Thinner transmission lines can be more lossy. RF matching components and the width of the transmission lines should be used to tune the antenna to operate at a characteristic impedance of 50 Ω. The dimensions of the transmission line can affect performance, and the transmission line should be as short as possible to allow the antenna to perform well.

A free tool to calculate grounded-coplanar-waveguide (GCPW) transmission lines can be found here:

How to Achieve Better Performance?

If you allowed for the correct ground plane and placed the antenna in the optimal position, you’ve made a good start, but more can be done to improve antenna performance. You can use a matching network to tune the antenna—this will compensate somewhat for any factors that might be affecting the antenna’s performance.

The key RF components are the antenna, its matching network, and its RF output. A configuration that places these elements in proximity will minimize signal losses. Similarly, if your design includes a matching network, the antenna will perform best if the trace length from the antenna matches that specified in the manufacturer’s product specification.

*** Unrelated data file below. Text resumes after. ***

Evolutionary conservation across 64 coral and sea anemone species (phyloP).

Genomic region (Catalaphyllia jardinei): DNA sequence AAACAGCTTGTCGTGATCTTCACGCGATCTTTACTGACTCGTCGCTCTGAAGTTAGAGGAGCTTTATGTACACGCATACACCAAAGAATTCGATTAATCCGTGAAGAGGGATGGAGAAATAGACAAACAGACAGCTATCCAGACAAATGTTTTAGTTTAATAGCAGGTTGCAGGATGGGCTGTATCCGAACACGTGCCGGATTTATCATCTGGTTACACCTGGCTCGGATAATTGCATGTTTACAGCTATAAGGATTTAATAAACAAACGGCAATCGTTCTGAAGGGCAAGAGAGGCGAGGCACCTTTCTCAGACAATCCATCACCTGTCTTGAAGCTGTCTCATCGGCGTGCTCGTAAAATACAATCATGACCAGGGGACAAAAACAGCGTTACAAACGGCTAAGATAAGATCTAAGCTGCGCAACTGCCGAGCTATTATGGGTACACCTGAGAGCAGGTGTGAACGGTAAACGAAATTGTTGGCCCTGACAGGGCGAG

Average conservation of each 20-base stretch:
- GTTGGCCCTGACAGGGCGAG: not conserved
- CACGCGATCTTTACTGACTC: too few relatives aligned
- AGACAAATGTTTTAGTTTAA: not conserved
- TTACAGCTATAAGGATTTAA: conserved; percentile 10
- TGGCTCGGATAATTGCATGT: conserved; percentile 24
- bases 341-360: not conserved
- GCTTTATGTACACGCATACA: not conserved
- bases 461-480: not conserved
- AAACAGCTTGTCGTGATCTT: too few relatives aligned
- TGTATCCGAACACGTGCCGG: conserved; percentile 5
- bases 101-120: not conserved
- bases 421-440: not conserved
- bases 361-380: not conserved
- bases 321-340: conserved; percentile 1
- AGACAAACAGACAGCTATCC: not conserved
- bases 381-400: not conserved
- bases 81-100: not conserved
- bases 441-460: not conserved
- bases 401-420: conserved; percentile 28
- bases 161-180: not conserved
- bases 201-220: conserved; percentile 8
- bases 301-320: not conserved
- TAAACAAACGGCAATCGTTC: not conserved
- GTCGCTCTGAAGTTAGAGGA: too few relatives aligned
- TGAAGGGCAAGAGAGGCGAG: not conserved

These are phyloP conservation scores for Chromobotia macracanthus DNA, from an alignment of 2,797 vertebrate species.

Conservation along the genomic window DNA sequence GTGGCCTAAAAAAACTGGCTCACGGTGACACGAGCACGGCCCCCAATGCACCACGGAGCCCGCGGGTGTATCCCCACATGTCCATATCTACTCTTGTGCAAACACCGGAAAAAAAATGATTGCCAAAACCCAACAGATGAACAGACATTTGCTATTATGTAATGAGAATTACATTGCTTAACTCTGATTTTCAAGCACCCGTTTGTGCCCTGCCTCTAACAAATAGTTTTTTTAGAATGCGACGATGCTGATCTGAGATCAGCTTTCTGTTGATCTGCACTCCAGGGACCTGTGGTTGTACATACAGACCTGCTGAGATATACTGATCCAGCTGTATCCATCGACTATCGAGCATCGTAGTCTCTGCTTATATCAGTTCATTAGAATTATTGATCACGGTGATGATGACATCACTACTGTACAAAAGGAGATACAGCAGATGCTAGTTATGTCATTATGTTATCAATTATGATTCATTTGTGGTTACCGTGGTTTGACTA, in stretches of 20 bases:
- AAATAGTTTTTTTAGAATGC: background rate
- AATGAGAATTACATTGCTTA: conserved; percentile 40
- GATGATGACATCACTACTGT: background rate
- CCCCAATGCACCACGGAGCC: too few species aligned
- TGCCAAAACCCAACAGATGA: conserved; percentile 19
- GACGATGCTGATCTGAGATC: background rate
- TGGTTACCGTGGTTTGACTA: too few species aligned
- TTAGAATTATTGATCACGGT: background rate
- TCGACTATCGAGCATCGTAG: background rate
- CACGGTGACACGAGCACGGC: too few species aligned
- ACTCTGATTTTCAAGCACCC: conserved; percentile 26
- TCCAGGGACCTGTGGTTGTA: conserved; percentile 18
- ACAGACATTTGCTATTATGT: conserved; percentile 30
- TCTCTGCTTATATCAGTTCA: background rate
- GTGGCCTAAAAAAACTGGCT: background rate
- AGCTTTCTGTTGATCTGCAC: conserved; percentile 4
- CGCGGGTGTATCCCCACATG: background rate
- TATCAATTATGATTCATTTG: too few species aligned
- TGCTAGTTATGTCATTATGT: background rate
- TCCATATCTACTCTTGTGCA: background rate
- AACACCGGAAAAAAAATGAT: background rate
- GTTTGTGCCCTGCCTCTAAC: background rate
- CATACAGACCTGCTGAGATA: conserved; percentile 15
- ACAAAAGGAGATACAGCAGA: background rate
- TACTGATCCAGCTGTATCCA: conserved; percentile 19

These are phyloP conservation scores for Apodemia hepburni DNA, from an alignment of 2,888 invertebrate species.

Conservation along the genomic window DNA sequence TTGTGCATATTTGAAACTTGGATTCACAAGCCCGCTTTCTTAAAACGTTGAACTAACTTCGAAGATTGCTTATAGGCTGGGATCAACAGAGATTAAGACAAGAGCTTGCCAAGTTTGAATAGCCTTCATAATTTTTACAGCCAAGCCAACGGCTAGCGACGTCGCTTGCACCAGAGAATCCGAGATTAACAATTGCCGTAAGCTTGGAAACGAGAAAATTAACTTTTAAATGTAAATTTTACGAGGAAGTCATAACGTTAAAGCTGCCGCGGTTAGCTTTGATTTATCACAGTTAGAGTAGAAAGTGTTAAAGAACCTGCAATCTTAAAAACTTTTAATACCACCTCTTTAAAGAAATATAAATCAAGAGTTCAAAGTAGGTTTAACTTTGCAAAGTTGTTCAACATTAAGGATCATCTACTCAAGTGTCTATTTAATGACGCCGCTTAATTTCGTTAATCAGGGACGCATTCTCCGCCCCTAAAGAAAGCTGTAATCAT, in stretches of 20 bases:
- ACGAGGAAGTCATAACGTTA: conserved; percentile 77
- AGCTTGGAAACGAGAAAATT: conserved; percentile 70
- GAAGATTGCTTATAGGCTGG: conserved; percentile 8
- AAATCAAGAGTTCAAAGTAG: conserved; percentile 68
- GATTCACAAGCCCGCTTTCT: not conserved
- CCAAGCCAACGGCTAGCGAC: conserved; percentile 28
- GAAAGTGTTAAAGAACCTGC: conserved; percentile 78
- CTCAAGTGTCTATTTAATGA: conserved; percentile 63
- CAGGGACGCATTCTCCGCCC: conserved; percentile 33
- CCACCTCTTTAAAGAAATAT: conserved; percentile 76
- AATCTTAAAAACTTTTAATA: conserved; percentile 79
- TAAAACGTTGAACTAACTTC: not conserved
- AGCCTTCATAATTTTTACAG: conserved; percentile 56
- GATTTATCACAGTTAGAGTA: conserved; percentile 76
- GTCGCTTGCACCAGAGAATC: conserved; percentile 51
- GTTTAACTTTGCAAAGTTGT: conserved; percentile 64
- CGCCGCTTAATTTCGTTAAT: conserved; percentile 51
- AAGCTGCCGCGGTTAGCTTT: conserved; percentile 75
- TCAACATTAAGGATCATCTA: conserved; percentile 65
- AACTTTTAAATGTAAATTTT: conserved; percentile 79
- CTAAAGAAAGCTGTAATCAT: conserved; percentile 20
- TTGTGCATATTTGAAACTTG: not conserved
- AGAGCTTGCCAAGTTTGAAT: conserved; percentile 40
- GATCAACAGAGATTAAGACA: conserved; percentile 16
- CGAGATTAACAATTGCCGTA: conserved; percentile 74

The exterior casing around the PCB may also make a difference. Antenna signals can’t travel through metal, so placing the antenna inside a metal case or a case with metallic properties will not be successful.

Likewise, be cautious about placing an antenna close to plastic surfaces, as this can be very detrimental to antenna performance. Some plastics such as glass-filled nylon are lossy and dampen the RF signal to the antenna. Plastic has a higher dielectric constant than air, which can affect signals severely. It means the antenna will register a higher dielectric constant, thus increasing the electrical length of the antenna and reducing the frequency at which the antenna radiates. 

We suggest using high-quality FR4 circuit boards—they will be less likely to create any issues with RF performance.

Read more articles like this at TechXchangeAntenna Design 101

Geoff Schulteis is an RF Antenna Application Specialist at Antenova Ltd.